Thursday, September 6, 2012
Thursday, September 6, 2012
Pictured: Alfred Gray, chair of the CRFM’s Ministerial Council, and Minister of Agriculture, Marine Resources and Local Government of The Bahamas, signs the Belize Declaration on Caribbean Regional Fisheries Mechanism (CRFM) and the Central America Fisheries and Aquaculture Organisation (Spanish acronym OSPESCA) Cooperation for Sustainable Development of Fisheries and Aquaculture Resources September 4. (BIS photo)
More than 60 high-level delegates from 19 countries spanning the Central American and Caribbean regions concluded a milestone meeting in Belize on September 4, with a comprehensive roadmap for collective action in tackling the biggest obstacles in fisheries and aquaculture.
The event was the first joint meeting to bring together so many countries to discuss the plight of shared marine resources and the uphill battle in fighting illegal, unreported and unregulated (IUU) fishing.
One major outcome of the cross-regional meeting was the signing of the Belize Declaration on Caribbean Regional Fisheries Mechanism (CRFM) and the Central America Fisheries and Aquaculture Organisation (Spanish acronym OSPESCA) Cooperation for Sustainable Development of Fisheries and Aquaculture Resources.
The CRFM and OSPESCA are the regional agents for the harmonization of fisheries management and development efforts across 24 states.
Milton Haughton, CRFM executive director, said: “The long-term objective of the partnership between the CRFM and OSPESCA is to secure a brighter and more prosperous future for our fishing communities that rely on the marine resources for their livelihoods, and ensuring that the fish stocks are able, through prudent management, to make enhanced contribution to the social and economic development of our countries now and in the future.”
Alfred Gray, chair of the CRFM’s Ministerial Council, and Minister of Agriculture, Marine Resources and Local Government of The Bahamas, said: “We are delighted to partnership in ensuring that countries around the Caribbean and indeed the Central and South American region have seen the wisdom of getting together and pooling resources in order to protect what we consider to be a very important part of our countries’ very existence.”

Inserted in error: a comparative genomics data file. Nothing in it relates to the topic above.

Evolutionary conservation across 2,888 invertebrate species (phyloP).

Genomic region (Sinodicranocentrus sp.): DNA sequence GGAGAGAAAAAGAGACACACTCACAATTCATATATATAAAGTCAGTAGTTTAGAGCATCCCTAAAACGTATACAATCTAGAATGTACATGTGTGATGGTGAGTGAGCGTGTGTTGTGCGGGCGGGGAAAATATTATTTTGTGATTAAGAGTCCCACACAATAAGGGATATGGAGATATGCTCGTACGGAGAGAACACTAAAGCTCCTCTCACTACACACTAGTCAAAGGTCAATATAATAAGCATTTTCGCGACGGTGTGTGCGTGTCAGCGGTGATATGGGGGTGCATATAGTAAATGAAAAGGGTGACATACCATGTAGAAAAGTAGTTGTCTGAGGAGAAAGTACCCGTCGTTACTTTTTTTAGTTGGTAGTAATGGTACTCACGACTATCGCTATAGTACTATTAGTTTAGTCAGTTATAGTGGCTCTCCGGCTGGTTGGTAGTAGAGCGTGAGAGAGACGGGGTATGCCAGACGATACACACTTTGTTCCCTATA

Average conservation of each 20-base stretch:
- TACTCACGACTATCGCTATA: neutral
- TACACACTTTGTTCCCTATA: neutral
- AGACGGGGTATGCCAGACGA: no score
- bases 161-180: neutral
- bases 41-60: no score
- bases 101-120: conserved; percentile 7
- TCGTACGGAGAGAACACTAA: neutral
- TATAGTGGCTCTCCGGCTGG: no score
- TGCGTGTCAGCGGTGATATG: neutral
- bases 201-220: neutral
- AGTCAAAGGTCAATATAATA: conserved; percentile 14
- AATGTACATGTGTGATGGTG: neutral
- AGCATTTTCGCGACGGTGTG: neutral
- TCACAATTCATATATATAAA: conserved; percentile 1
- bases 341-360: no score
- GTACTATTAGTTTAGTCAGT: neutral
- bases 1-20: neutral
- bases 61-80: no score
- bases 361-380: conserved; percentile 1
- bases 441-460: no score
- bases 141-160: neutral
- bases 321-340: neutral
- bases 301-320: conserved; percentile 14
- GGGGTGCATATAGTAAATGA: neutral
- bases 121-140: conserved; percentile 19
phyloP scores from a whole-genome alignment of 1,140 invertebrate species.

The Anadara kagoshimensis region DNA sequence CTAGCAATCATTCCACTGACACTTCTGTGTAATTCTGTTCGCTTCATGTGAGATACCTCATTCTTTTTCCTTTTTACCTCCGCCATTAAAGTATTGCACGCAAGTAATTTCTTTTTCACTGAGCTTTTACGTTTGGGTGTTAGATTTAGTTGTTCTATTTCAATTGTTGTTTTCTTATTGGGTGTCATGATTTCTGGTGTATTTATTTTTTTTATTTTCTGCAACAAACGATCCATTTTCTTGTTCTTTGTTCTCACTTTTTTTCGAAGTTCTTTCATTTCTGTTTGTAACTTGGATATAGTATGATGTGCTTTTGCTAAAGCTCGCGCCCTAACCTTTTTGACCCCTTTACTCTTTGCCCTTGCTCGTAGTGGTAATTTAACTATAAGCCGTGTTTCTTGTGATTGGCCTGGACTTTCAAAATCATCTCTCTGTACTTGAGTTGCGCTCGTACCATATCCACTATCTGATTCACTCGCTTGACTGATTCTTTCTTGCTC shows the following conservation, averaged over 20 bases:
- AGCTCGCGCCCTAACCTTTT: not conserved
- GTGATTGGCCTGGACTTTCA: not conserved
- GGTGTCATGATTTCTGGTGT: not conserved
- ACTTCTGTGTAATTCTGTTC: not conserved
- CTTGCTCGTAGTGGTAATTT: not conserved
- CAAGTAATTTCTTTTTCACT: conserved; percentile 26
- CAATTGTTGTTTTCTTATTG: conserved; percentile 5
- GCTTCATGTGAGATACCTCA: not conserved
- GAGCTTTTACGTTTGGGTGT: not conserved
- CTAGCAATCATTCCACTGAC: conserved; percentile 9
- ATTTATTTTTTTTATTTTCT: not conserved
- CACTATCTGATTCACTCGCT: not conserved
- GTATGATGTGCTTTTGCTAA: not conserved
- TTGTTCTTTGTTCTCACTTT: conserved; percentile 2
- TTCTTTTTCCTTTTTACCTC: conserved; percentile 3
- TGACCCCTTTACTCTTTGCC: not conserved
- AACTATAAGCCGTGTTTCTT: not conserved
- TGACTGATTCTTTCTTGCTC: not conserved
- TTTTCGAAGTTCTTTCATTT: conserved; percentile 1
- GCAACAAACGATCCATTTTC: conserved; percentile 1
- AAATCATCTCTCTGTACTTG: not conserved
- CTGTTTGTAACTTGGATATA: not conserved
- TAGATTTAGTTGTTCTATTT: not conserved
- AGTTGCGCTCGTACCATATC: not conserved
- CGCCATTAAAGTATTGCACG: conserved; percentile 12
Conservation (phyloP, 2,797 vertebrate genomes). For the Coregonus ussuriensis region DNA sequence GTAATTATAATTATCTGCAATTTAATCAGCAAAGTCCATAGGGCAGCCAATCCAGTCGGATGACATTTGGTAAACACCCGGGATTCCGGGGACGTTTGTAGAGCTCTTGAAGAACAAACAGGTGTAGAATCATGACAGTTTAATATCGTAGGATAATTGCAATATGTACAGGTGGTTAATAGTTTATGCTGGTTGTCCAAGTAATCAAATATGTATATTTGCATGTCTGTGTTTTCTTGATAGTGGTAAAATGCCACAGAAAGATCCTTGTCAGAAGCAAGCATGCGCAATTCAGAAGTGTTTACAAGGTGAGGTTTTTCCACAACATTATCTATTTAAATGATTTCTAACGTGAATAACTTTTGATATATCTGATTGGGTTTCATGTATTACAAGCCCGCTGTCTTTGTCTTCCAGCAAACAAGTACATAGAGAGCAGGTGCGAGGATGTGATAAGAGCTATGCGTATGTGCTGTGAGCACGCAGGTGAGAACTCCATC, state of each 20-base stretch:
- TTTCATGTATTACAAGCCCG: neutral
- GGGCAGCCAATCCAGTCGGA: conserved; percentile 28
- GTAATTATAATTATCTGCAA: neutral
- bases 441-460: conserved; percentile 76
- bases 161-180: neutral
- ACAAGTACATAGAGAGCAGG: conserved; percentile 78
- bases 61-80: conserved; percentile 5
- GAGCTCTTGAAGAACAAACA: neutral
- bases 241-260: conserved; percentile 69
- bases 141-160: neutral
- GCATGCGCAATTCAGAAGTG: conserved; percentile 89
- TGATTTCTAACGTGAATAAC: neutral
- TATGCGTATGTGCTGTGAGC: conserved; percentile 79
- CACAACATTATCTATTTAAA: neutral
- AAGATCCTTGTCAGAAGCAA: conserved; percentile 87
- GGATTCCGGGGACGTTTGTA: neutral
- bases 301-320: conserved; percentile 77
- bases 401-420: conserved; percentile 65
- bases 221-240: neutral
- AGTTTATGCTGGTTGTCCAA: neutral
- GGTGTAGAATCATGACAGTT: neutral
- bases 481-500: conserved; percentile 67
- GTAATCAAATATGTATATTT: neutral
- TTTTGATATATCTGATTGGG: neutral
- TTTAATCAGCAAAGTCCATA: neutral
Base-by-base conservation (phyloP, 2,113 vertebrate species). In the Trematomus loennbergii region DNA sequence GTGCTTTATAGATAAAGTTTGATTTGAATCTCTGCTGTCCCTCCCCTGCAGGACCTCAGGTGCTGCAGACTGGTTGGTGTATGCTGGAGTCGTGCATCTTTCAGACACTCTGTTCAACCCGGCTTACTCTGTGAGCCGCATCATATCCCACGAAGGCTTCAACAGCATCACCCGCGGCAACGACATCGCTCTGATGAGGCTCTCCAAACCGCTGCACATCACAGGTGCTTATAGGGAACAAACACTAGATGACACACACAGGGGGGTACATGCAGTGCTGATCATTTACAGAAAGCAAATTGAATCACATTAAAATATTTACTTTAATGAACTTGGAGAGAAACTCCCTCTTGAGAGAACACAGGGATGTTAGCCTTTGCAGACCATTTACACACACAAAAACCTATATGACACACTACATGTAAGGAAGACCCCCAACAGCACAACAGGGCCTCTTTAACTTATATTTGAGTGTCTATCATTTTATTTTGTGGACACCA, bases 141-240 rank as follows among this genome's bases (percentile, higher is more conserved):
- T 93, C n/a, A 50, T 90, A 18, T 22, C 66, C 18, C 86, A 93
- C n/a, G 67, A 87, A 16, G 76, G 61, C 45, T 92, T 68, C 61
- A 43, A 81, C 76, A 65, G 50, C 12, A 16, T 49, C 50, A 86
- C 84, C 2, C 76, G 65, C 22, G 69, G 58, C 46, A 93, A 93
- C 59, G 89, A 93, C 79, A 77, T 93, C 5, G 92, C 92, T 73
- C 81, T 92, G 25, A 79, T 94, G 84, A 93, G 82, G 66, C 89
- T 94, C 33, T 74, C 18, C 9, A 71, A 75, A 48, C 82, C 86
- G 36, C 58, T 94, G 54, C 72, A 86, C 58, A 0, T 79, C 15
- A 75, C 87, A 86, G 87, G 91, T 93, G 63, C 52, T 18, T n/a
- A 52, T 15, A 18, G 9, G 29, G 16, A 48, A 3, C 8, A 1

Gray expressed optimism that “bigger and better things” would come out of the Belize meeting.
“Out of this conference, I am hoping that each of us as countries, each of us as individuals, will be ready to take on the challenges which we face collectively in protecting that which we believe is so important for fisher folk and indeed our countries’ revenue resources.”
Haughton said that IUU fishing, which he described as “a serious global problem,” is fishing carried out in contravention of the rules for fisheries management, misreporting catches or not reporting at all, and the use of illegal fishing rear and illegal fishing techniques.
“Recent reports put the global value of catches taken by IUU fishing as high as $9 billion per year. IUU fishing does not respect national boundaries. It puts unsustainable pressure on fish stocks and marine habitats and distorts markets. It imposes significant economic costs on countries such as ours with limited capacity and it also corrupts and undermines governance structures. We must therefore redouble our efforts to eradicate the scourge of IUU fishing from our region.”
Haughton also spoke of the need for coordinated approaches for the conservation, management and sustainable use of trans-boundary fish stocks; namely tuna, lobster, and conch.
The 18 countries that signed the Belize declaration are: Anguilla, The Bahamas, Barbados, Belize, Costa Rica, Grenada, Guatemala, Guyana, Honduras, Jamaica, Montserrat, Nicaragua, Panama, St. Kitts & Nevis, St. Lucia, St. Vincent & the Grenadines, Trinidad & Tobago, and Turks & Caicos.
Antigua & Barbuda, Dominica, the Dominican Republic, El Salvador, Haiti and Suriname were not represented by their ministers at the meeting and did not sign the declaration.